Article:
Android might be to blame for the delayed launch of Samsung’s foldable phone
A pair of reports this week revealed that Samsung might not release the mythical Galaxy X foldable phone until December in a best-case scenario. Samsung mobile chief DJ Koh commented on the matter while at CES 2018 in Las Vegas, revealing that the company isn’t happy with the phone so far, and there are various things that need to be fixed. Is Google’s Android what’s really slowing down Samsung’s plan to release a foldable phone this year?
“It is difficult to talk about the date of the launch now. We want to unveil the products properly but now seems a bit early,” Koh told The Korea Herald earlier this week, hinting that “durability issues” need to be addressed.
“We want to have a good reaction from customers once the phone is out in the market. But there are still durability issues that we need to address,” is the actual quote. Samsung supposedly wants to launch an OLED phone with a display that does not show any creases when folded or unfolded.
But the same Koh said that the biggest obstacle in selling the Galaxy X is the user experience, according to ZDNet. Does that mean that Android is Samsung’s biggest problem?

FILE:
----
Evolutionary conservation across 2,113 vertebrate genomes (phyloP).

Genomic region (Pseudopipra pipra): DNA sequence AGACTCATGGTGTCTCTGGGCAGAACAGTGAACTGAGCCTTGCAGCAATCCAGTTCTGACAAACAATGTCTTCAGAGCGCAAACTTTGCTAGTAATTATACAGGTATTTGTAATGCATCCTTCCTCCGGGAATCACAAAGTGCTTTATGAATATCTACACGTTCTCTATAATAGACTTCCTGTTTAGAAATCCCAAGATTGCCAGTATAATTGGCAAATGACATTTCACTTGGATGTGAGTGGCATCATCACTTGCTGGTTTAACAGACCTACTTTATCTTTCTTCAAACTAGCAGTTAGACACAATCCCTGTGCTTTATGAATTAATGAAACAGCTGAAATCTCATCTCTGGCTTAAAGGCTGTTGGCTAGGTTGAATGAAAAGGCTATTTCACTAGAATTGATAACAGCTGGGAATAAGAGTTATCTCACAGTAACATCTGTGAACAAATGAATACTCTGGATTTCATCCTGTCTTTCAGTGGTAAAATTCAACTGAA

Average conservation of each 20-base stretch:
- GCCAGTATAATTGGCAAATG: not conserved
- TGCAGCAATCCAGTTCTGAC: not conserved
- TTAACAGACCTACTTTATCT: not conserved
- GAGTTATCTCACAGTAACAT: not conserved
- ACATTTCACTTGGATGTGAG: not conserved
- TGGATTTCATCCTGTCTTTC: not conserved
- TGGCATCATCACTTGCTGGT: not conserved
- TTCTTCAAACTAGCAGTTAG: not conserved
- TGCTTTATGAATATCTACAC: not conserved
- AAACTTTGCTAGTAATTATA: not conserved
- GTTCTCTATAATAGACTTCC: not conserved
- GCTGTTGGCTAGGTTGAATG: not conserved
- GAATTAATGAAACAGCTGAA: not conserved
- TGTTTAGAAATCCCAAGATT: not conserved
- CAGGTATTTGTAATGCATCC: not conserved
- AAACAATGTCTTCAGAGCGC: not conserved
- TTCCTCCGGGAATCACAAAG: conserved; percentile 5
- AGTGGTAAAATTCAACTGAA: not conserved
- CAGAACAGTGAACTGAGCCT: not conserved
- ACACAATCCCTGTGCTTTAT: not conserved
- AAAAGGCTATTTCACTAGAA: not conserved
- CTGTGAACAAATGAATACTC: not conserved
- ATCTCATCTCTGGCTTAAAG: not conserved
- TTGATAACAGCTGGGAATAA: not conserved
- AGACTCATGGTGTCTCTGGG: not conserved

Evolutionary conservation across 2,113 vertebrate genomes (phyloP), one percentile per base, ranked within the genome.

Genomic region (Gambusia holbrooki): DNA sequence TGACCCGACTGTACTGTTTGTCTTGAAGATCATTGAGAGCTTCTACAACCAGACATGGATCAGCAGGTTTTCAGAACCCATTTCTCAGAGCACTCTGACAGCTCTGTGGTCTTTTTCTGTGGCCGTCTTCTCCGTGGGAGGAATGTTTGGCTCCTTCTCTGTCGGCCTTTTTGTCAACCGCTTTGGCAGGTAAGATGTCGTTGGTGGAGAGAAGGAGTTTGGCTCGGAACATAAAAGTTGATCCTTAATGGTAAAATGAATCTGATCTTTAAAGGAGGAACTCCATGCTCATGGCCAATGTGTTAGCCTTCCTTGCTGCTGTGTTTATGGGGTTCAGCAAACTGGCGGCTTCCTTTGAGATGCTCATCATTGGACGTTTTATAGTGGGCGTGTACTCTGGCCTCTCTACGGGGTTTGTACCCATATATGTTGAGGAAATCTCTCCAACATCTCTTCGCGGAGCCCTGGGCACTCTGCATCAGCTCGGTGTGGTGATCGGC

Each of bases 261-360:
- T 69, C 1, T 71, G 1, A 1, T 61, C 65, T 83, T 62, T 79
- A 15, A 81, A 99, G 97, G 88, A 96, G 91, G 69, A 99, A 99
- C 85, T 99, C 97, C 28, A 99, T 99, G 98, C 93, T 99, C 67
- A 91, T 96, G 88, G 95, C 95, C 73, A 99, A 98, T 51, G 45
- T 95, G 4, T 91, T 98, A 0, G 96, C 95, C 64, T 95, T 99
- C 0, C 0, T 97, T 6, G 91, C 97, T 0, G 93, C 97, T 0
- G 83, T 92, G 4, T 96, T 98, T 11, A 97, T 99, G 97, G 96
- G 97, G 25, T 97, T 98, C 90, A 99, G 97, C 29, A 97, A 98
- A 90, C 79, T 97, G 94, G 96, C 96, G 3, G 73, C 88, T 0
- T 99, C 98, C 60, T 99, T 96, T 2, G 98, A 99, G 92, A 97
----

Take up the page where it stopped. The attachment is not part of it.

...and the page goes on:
A foldable Galaxy X device would offer users a smartphone mode and a tablet mode. Samsung makes both Android smartphones and tablets that run its own UX on top of Google’s mobile operating system. Beyond that, Samsung invented ways of scaling up the Android experience from smartphones to computers — at least that’s the purpose of the DeX Station accessory that works with Galaxy S and Note models.
Introducing a device that works both as a smartphone and tablet should pose no difficulties for Samsung. The company has been adding software features on top of Android for years and knows how to adapt its UX to work on various screen sizes. But the fact that it doesn’t control the underlying OS, as Apple does with its smartphones and tablets, may prevent Samsung from creating a high-quality Android experience for both phone and tablet modes.
That said, if there’s one thing Samsung proved since launching the Galaxy S6 it’s that the company is ready to design great looking mobile phones. And the once bloatware-riddled Samsung UX has been greatly improved in recent years as well. So we can only hope the Galaxy X offers great hardware and software experiences whenever it finally launches, and regardless of whether or not Google adapts Android for foldable screens.